Higher Franchise Fees Could Pay for City’s Big-Ticket Items

The Hermiston City Council will consider increasing franchise fees for utility companies to pay for several street projects around town, including easing congestion at the Highland-First Street intersection. (Photo: Michael Kane)

The Hermiston City Council will consider raising Franchise Fees charged to utility companies in order to help pay for improvements to the community’s street network at their next regular meeting Aug. 28.

Councilors listened Monday to the proposal from the Public Infrastructure Committee which will dedicate new annual funding to tackle some of the community’s largest transportation needs.

The city’s Public Infrastructure Committee recommended further investigation in to increasing Franchise Fees at their June 1st meeting in response to the 2017 City Council Goal to develop a comprehensive Capital Improvement Plan. The proposed project list includes high community priorities such as addressing congestion and other issues at the intersections of First & Highland and First & Orchard near Hermiston High School, as well as re-aligning the three-way intersection of Geer, Harper, and First; which also straddles a Railroad crossing. Other projects also include paving East Theater Lane between Eighth & 10th, and paving West Gettman Road between Ninth and First, as well as widening N.E. 10th Street to accommodate students walking to Sandstone Middle School.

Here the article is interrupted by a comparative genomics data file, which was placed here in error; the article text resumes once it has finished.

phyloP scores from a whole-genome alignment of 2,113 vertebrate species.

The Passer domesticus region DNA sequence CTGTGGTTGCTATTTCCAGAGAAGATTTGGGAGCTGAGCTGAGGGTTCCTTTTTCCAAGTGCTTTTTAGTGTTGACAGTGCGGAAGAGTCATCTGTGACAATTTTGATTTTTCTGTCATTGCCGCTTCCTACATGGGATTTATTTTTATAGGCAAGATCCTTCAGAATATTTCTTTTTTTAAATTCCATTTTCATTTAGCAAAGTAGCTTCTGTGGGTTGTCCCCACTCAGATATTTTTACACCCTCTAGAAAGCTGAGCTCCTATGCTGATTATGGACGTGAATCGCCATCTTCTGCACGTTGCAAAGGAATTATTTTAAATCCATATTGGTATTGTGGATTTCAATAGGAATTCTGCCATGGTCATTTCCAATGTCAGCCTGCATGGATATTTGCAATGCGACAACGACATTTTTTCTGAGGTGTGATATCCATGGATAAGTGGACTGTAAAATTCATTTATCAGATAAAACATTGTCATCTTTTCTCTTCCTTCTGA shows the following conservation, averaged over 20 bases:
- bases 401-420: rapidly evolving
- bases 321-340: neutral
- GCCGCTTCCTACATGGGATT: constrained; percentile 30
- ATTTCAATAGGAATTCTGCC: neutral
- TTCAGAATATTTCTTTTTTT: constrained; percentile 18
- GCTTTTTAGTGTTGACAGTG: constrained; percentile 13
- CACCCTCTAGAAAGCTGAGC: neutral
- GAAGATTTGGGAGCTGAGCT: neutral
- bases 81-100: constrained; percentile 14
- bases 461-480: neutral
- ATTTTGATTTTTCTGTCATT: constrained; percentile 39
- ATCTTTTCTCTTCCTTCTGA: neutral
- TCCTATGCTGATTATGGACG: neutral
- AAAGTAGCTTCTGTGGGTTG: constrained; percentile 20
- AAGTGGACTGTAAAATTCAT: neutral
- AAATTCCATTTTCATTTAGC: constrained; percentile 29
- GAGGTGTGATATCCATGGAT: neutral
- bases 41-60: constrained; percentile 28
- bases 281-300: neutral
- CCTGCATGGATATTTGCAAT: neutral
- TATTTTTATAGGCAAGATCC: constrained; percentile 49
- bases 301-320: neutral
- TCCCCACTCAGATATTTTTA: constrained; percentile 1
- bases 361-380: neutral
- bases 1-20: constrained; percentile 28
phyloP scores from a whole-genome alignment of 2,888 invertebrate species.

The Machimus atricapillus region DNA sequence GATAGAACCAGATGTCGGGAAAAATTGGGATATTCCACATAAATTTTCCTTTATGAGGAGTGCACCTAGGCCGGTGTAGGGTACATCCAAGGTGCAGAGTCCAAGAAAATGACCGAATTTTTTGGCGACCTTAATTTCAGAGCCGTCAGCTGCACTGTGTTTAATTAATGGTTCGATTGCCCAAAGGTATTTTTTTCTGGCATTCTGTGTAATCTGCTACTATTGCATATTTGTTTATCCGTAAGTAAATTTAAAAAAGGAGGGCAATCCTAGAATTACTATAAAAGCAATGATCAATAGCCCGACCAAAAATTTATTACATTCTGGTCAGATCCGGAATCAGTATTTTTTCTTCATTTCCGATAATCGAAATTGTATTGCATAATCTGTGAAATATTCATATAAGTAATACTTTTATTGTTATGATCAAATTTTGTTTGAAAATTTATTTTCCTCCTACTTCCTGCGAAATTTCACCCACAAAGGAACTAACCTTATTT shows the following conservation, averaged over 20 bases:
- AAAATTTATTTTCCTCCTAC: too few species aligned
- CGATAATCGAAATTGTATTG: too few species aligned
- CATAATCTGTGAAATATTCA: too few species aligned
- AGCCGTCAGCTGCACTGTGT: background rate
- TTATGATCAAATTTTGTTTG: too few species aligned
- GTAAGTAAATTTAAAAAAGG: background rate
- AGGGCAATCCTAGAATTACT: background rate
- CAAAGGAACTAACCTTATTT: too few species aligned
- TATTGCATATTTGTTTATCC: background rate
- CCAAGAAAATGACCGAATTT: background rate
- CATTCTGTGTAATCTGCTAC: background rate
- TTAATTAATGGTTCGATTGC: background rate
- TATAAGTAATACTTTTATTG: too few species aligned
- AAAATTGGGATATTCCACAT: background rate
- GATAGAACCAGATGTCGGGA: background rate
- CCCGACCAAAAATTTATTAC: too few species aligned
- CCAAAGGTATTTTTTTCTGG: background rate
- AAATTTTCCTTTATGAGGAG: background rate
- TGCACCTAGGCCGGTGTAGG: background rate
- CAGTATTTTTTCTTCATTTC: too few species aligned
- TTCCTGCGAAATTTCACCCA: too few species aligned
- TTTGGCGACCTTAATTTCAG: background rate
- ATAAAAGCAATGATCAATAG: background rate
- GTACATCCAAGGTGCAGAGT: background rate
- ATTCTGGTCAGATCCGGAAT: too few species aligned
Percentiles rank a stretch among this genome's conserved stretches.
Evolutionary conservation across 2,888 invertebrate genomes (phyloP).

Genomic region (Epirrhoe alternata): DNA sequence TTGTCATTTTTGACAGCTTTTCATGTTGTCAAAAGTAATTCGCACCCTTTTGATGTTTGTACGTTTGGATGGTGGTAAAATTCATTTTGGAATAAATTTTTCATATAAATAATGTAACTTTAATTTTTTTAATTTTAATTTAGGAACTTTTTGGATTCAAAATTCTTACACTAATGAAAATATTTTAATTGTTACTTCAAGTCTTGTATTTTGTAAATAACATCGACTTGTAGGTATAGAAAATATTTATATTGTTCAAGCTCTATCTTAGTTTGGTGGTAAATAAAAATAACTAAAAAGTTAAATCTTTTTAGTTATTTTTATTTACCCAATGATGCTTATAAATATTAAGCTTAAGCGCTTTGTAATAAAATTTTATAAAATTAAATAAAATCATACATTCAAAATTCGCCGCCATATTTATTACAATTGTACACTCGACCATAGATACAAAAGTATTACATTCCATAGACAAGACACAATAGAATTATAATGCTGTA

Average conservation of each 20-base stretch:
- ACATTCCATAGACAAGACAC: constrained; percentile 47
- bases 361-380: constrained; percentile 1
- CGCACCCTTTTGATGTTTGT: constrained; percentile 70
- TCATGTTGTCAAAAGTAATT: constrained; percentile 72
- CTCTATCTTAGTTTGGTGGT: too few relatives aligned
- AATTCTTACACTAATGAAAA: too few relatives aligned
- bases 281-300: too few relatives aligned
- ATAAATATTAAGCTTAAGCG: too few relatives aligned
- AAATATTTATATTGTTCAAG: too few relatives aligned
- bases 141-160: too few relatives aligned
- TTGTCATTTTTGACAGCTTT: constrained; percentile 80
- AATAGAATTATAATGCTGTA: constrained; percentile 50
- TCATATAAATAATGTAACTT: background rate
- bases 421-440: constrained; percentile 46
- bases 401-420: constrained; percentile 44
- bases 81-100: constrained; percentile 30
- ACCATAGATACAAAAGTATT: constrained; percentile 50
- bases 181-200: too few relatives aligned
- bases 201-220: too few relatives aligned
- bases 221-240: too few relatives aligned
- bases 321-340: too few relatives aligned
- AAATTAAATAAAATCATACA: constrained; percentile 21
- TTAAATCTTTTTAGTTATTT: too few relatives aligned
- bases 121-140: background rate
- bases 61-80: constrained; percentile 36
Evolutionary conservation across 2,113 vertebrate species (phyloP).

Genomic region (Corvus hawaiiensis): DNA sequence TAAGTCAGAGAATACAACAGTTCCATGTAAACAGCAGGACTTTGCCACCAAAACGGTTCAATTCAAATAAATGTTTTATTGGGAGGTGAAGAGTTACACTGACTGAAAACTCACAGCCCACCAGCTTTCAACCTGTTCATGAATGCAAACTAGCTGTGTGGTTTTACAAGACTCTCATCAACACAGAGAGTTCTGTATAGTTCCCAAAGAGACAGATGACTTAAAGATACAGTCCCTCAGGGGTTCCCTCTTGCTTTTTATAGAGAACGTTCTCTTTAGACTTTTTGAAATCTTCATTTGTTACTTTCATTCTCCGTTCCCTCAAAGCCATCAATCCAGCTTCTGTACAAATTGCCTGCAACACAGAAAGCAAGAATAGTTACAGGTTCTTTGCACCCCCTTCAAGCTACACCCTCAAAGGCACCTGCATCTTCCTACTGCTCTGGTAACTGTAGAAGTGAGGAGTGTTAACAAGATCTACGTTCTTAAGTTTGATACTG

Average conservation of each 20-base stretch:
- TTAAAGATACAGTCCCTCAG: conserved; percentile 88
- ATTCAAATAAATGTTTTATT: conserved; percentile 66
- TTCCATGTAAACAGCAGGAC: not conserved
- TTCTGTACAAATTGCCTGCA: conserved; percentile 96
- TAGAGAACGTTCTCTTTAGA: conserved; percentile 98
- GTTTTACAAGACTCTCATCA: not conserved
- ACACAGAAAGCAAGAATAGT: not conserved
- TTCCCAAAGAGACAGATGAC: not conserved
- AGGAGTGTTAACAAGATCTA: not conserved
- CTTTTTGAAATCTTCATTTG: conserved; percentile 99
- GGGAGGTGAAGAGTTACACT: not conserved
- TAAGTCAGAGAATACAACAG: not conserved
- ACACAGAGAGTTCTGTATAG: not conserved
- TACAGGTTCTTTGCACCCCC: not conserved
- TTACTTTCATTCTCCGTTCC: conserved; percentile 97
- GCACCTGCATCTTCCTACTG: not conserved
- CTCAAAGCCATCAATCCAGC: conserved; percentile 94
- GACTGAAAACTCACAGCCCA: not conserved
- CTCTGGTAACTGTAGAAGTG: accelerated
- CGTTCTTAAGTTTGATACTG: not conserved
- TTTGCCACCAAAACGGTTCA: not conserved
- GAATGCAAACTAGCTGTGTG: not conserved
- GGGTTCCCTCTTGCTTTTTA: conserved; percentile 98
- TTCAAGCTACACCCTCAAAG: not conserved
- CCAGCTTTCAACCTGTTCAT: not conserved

“Under our current street funding model, it will take almost 60 years to pay for just our highest priority projects,” said Hermiston Assistant City Manager Mark Morgan. “I don’t think the kids dodging traffic on 10th really want to wait 60 years for a wider street.”

Grant Opportunities